The most critical difference is that the defending unit matters a lot more now, whereas in the previous case it was mostly irrelevant. Infantry, backed by artillery, is now truly the king of close terrain. But then again, never is the infantry completely invincible. An assault by say 2-3 Soviet Guards will result in tremendous casualties to the Soviets, but not inconsiderable losses to the Germans either, which is realistic according to the accounts of the Eastern Front I've read.

To prevent gaming the system by simply stacking two artillery instead of one, defensive artillery fire must be limited to 1 per unit per attack, regardless of how many artillery is adjacent to a unit.

Currently the game mechanic always works by having combat take place in the defender's hex. It's a very simple, and very common, rule of war games. I don't think any change to this combat logic is needed.

Zhivago
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Re: Terrain "Cover" Variable

Post by Zhivago » Mon Apr 01, 2013 9:30 pm

I still do not see the problem. I would also not be in favor of limiting a defending unit to one defensive artillery shot, even if there were additional adjacent units. If someone is dense enough to take a city with a tank when enemy infantry are (or very well could be) close by and not wheel up supporting artillery, the tank should be decimated. Artillery...whether in the form of arrows, thrown spears, catapults, or modern cannon/howitzers do what they should do to an attacking soft target infantry. If you have a hex that you know the enemy is going to swarm attack, why not roll up a couple of artillery pieces behind it in anticipation? Personally, I am a fan of the double stug or double brumbar defense in situations like this.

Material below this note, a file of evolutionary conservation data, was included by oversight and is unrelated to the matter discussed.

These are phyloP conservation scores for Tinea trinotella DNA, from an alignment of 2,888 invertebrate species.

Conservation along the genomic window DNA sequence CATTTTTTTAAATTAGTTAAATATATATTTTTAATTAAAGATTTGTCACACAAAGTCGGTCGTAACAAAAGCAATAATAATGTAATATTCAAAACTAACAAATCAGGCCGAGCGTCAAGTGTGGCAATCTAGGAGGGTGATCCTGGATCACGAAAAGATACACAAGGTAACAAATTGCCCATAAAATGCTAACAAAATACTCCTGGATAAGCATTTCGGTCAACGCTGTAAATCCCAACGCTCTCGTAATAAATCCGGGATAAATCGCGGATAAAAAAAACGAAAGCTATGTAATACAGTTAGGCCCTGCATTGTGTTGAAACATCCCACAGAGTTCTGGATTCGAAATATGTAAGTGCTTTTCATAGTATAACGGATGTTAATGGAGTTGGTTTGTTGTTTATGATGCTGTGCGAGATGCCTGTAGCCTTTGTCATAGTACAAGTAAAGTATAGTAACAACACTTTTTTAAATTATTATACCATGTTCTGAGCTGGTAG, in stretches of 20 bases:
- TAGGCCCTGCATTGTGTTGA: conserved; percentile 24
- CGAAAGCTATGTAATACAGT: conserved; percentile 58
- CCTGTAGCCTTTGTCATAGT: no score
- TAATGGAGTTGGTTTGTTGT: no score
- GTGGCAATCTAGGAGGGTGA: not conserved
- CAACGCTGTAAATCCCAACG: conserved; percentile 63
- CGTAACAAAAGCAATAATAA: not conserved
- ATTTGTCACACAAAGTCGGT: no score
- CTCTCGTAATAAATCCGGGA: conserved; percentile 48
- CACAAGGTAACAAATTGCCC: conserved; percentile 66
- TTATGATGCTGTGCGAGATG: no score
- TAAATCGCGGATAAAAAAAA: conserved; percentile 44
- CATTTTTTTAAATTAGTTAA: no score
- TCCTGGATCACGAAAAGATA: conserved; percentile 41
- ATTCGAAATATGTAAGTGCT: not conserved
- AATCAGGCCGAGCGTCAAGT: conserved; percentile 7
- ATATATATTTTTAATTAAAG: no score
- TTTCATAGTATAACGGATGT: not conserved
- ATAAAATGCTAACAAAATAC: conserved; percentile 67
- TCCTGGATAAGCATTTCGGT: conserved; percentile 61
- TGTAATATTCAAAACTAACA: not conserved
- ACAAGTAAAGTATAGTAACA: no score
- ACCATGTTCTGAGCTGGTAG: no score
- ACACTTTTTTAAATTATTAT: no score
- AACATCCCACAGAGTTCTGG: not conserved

I don't think a handicap is needed in the game to make up for ineffective tactics or AI play. One thing I have noticed about the AI is that it will almost never attack a unit that has an arty piece behind it. If the AI could be tweaked to be more effective at draining defending artillery or suppressing defending artillery, I think this would suffice.

soldier
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Re: Terrain "Cover" Variable

Post by soldier » Mon Apr 01, 2013 9:55 pm

It can be argued that artillery in general is too strong against infantry, both on offense and defense.
I do believe offensive artillery at least is too powerful against soft units. It rarely misses its target and is almost always very effective, like something from the cold war era. Even tough Grenadiers in city defenses are suppressed to half strength by one artillery strike and far too often go completely red and take casualties to boot. Entrenchment or finding cover is the only thing a soft unit can use to defend itself against shellfire but it hardly seems to help. A couple of guns is usually quite adequate to nullify the most dug in defenders, often in one day. I'd be in favour of a more effective entrenchment system.

I guess i just like a more gritty tougher fight when going up against strong defenses, not guys that can't shoot back

bebro
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Re: Terrain "Cover" Variable

Post by bebro » Tue Apr 02, 2013 9:44 am

I agree, often it's just too easy to completely supress defenders which gives you a risk-free attack. IIRC even concentrated bombardments incl. heavy naval arty were sometimes rather ineffective vs. well entrenched/fortified forces. So maybe entrenchment should just offer a lot more protection from suppression the higher it goes...